“I think I learned as much about myself and my country and people in three months as I did in my time at McMaster and the University of Victoria.”

For now, Kozina is working for a landscaping company in Cambridge and playing the occasional rugby game with his old Brantford Harlequins club team. Another fundraising trip for the MS Society or another charity may be in the offing in the near future.

“I learned a lot about fundraising and working with a non-profit organization,” he says.

But for now, he’s content to set out on life after athletics.

When Kozina arrived at Cape Spear, the most easterly point in North America and the last stop on his journey, he threw his bike – all but the seat – off the cliffs and into the ocean.

The trip was over and its purpose, fundraising, personal and otherwise, was served.

Photo C/O Jordan Kozina




Brian Decker

Sports Editor

When examining his post-graduation future, Jordan Kozina wasn’t sure what his plans would be; all he knew was that he wanted to take a bike ride to think about it.

A star running back on McMaster’s football team for four seasons, many are familiar with the Brantford native’s penchant for getting first downs and marching his team up the field. But this summer, Kozina will be covering territory in a whole different way.

The ride that was meant to help him figure life out has turned in to a major undertaking itself: this summer, Kozina will be cycling across Canada to raise money and awareness for the Multiple Sclerosis Society of Canada.

“I didn’t know what I was going to do. I just thought of taking a bike ride and thinking about it,” he said as if implying an afternoon stroll around town.

But once the history student starting getting some attention for his trek, the idea really got rolling.

“When I was planning it, I said to myself ‘this seems like something people might want to get behind,’ and I thought I would raise some money and do some good while I’m doing it,” said Kozina, at the campaign’s kickoff event this past Tuesday, riding a stationary bike from 9 a.m. to 5 p.m. in the McMaster University Student Centre.

Multiple Sclerosis, commonly known as MS, is the world’s most common central nervous system disease. It’s an unpredictable disease that attacks the Myelin (protective wrapping) of the brain and spinal cord.

Victims of the disease suffer from a wide range of symptoms, notably the loss of vision, balance, mobility, hearing and memory. It’s a debilitating sickness that in most cases alters a victim’s life completely and permanently.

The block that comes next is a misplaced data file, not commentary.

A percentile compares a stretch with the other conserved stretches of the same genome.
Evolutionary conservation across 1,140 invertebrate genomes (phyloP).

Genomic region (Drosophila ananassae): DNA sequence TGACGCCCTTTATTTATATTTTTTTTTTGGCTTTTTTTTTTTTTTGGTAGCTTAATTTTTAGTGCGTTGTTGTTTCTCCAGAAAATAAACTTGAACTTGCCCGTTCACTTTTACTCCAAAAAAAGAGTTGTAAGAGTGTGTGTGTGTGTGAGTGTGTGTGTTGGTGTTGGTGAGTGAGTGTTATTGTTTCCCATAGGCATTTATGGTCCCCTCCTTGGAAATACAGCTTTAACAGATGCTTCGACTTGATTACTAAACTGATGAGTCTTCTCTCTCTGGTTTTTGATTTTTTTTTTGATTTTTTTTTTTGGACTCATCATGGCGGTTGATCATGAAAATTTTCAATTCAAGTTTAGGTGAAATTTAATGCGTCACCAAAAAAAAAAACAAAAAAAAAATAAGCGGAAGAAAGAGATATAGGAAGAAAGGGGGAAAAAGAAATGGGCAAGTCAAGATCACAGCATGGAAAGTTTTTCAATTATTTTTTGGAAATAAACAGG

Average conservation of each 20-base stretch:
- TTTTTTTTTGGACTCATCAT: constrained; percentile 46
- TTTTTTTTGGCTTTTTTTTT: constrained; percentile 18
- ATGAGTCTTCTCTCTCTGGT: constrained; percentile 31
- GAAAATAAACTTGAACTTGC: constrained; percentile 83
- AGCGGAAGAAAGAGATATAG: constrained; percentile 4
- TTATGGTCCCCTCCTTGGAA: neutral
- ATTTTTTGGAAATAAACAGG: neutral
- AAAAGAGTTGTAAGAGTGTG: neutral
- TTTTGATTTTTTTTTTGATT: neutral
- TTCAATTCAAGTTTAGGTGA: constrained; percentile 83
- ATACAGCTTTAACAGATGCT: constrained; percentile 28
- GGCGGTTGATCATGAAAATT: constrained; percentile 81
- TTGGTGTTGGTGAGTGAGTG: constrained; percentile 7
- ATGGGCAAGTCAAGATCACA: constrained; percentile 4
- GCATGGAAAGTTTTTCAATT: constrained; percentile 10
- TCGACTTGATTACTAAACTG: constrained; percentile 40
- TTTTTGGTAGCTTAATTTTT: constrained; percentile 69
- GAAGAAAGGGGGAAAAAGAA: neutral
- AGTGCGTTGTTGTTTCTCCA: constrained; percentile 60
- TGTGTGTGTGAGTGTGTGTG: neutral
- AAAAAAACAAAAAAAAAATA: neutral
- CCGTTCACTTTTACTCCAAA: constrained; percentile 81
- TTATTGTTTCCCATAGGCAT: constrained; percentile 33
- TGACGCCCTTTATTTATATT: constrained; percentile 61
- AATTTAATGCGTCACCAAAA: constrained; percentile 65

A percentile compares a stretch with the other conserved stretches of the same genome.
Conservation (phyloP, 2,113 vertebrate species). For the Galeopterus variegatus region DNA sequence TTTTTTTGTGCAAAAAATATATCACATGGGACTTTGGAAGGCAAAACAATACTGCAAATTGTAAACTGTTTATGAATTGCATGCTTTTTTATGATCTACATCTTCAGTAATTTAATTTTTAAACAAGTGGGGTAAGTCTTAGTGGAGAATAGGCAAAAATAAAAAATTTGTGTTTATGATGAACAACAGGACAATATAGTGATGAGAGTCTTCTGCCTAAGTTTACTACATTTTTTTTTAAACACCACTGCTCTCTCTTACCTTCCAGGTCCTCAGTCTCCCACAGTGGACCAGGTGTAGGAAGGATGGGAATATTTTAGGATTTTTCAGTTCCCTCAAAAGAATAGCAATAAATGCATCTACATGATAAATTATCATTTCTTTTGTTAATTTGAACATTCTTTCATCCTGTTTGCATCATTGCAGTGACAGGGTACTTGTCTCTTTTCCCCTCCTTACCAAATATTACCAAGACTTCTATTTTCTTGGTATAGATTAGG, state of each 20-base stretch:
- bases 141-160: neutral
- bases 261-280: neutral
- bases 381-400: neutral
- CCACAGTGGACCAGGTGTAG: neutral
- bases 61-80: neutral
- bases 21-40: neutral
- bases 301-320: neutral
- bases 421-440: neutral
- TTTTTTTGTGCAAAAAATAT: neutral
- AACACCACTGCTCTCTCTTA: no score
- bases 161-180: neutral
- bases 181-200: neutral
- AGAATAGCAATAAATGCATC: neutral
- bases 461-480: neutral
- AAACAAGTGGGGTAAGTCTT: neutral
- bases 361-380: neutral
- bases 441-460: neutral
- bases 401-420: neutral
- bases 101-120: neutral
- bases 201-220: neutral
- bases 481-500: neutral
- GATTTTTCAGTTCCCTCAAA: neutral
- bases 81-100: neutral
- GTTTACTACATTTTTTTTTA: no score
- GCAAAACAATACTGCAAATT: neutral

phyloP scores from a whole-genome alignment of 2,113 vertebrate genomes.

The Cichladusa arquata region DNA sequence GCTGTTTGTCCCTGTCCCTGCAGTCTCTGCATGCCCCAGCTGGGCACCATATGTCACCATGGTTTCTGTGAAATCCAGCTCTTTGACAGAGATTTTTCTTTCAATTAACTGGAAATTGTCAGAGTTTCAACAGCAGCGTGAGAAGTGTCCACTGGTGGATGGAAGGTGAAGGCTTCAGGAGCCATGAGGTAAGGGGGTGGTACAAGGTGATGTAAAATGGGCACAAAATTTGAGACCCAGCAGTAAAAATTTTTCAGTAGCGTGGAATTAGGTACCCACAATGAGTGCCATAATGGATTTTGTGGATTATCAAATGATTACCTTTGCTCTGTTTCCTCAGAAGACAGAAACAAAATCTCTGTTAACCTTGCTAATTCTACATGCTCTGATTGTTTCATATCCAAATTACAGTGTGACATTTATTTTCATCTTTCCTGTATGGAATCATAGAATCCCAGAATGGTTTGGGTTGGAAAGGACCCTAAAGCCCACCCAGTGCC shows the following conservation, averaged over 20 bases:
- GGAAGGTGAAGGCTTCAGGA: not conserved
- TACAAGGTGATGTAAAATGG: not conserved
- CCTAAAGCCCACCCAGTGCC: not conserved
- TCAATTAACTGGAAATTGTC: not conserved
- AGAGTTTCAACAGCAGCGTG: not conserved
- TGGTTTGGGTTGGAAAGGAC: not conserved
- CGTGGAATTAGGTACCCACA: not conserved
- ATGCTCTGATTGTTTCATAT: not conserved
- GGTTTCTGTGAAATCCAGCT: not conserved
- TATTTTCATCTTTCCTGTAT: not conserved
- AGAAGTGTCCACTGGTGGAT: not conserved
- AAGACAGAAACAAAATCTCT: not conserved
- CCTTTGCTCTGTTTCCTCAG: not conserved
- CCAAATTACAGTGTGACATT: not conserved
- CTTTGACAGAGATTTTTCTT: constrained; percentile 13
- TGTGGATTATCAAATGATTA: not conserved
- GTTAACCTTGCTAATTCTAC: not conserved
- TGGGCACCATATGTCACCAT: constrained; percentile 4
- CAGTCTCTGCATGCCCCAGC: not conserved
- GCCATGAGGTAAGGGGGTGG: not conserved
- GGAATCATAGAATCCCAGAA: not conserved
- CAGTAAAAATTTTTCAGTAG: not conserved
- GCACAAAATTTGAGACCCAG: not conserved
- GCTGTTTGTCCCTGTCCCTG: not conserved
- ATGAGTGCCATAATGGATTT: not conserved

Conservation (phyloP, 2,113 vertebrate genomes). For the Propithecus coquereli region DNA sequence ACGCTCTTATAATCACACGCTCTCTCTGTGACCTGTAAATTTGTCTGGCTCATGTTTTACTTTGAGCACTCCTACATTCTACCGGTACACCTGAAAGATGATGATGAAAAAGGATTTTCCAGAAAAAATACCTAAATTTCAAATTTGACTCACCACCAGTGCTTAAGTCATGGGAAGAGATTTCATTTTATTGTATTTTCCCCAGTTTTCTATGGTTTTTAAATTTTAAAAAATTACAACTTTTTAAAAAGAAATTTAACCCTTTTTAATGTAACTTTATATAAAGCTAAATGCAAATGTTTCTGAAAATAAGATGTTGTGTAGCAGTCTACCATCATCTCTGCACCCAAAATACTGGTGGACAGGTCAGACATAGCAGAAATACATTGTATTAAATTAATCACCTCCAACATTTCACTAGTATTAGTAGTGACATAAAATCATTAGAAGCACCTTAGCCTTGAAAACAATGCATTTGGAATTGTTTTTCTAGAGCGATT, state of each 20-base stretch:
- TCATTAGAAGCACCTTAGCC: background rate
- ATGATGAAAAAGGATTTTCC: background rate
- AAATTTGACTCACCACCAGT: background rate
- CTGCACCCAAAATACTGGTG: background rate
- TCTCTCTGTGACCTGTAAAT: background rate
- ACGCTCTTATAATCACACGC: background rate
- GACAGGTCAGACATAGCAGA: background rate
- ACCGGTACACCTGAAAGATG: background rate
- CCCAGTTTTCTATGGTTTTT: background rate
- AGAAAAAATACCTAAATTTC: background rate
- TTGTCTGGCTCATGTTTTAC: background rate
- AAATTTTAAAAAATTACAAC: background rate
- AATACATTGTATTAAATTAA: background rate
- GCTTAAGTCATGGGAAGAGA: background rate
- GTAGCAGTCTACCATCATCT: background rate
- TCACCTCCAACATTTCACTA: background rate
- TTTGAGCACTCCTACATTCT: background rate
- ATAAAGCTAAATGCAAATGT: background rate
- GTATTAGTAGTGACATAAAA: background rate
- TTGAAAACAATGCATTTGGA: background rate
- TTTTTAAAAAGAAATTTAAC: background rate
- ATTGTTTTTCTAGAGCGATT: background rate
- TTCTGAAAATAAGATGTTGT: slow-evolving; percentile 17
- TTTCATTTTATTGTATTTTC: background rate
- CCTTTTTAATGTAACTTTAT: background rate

The disease is particularly common in Canada; an average of three Canadians per day are diagnosed with MS, and 240 in every 100,000 Canadians are diagnosed at some point, the highest rate in the world.

For Kozina, associating his trek with MS was an easy decision to make. In January, his aunt Mary passed away after a lengthy battle with the disease.

“MS is one disease that’s always been close to me. … I knew my Aunt Mar more as a kid, so I didn’t understand what she went through. It was only recently when things regressed and I started to notice it.”

Originally, he considered doing fundraising for acquired brain injury after a high school friend was severely injured in a car crash in Spain. But with his friend’s improved health and the passing of his aunt, it became clear that supporting the MS Society was the way to go.

“With my aunt passing and my friend being diagnosed, I was just like … it’s got to be MS,” said Kozina. “She was the first passing in my family, which affects people in different ways. It motivated me to do this.”

“I never knew her without it,” he adds.

As far as a cross-Canada journey, Jeff Dale, Chair of the Brantford chapter of the MS Society of Canada, says Kozina’s task is unprecedented.

“This is the first time I know of that anyone has done this for our cause. What Jordan is undertaking here is nothing short of phenomenal,” said Dale.

Flying out to British Columbia on June 12, the journey will begin in Tofino, BC and end in Cape Spear, NFLD – a total of over 9,000 km. Kozina is hoping the trek will take him “around three months,” and will consist of daily bike rides and stops at campsites.

Kozina has set a fundraising goal of $100,000, but wants to “blow that out of the water,” in terms of money and awareness raised.

While the journey is certainly a physically demanding task, Kozina’s impressive football – and rugby – resumé should put to rest any doubts about the 24-year old breaking down physically.

In four seasons with the Marauder football squad, Kozina totaled 2,439 rushing yards, including 1,191 as a rookie when he was named an OUA All-Star. Also a deft receiver, Kozina played a hybrid back position for McMaster the past two seasons, making the Marauder offence one of the most dangerous in the country.

But while he’s well known for his football career, his time as a rugby player is perhaps more impressive. A former member of Canada’s under-19 and -21 national teams, Kozina took a two-year hiatus from McMaster, enrolled at the University of Victoria and suited up for Canada at the Rugby Sevens World Cup in 2009.

“Hopefully I won’t be too skinny and lose too much weight on this trip,” joked the 210-pounder, who plans to return to the pitch with the Brantford Harlequins club team after his journey is finished.

While rugby and football have been Kozina’s passion for years, they’ll take a backseat to cycling for the next few months as the campaign gets underway. At its onset, the long journey and lofty fundraising goals are daunting. But as the launch date approaches, Kozina is simply excited to hit the road on his bike.

“I’m dreaming big with this. I feel like it’s attainable. Goals are meant to be broken.”